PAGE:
Thursday, September 26, 2013

Science books prize doubles award money

The Royal Society Winton Prize for Science Books has more than doubled its prize fund this year. The 2013 winner stands to receive £25,000 rather than the previous £10,000.

Meanwhile each of the authors on the latest shortlist, announced today (24th September), will receive £2,500 instead of the previous £1,000.
Shortlisted this year are Bird Sense by Tim Birkhead (Bloomsbury), which examines the life of birds; The Particle at the End of the Universe by Sean Carroll (Oneworld), following the hunt for the Higgs Boson; Cells to Civilizations by Enrico Coen (Princeton University Press), which discusses change and evolution; Pieces of Light by Charles Fernyhough (Profile), a study of memory; The Book of Barely Imagined Beings by Caspar Henderson (Granta), a 21st century bestiary examining fantastical creatures; and Ocean of Life by Callum Roberts (Allen Lane), which explores modern marine conservation.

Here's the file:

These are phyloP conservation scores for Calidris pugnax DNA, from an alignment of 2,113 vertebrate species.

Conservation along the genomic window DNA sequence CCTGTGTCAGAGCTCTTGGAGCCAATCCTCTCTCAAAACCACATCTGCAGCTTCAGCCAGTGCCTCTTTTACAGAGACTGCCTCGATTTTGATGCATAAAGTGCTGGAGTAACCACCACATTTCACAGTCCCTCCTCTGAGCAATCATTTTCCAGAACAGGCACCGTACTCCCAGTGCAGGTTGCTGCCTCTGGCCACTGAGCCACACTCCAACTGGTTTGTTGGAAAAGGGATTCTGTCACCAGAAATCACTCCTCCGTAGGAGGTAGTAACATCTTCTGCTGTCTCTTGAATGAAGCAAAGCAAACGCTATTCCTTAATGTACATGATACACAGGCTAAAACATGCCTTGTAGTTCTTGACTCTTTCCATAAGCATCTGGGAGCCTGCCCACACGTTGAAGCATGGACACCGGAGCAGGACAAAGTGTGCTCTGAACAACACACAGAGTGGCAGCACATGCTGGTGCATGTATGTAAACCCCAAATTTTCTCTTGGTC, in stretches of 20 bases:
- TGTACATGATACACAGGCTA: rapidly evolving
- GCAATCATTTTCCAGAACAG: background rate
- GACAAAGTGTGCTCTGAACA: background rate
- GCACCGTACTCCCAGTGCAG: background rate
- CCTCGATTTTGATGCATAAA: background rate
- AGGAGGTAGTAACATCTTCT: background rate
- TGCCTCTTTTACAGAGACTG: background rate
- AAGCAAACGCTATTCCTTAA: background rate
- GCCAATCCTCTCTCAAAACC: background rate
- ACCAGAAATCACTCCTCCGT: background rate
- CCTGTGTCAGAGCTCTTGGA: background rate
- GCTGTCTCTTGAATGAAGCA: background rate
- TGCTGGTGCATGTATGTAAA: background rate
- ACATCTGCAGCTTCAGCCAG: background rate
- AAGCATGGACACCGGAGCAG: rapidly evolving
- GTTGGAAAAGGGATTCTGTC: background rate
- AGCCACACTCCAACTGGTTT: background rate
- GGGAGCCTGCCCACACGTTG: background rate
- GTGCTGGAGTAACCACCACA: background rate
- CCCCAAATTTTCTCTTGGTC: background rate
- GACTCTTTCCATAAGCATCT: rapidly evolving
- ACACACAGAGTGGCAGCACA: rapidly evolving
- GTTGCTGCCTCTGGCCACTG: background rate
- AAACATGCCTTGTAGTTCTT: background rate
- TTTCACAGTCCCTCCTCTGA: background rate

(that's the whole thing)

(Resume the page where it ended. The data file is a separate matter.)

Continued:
Professor Uta Frith, chair of the judges, told The Bookseller: "It's fantastic news that the prize fund has been expanded, and it all comes down to the sponsors [Winton Capital Management]. I think now that the Man Booker Prize has shown it wants to be global, we want to celebrate the same aspect of our awards, and show we are open to any science books written in English. We welcome submissions from other countries, so that we can say we are honouring the best book on a scientific theme in the world."
Professor Frith said: “What stood out for us most was the sheer originality and the ambition of the books we selected for the shortlist." She added: "For many people, science continues to be seen as an inaccessible subject, but these books are all accessible and exciting, and show the amazing things that are happening in all fields of science today."

The winner will be announced at a public event at the Royal Society on 25th November. Also on the judging panel are comedian Jon Culshaw, scientist Dr Emily Flashman, novelist Joanne Harris and journalist Lucy Siegle.
The prize was first awarded in 1988 by the Royal Society, the UK's national academy of science.

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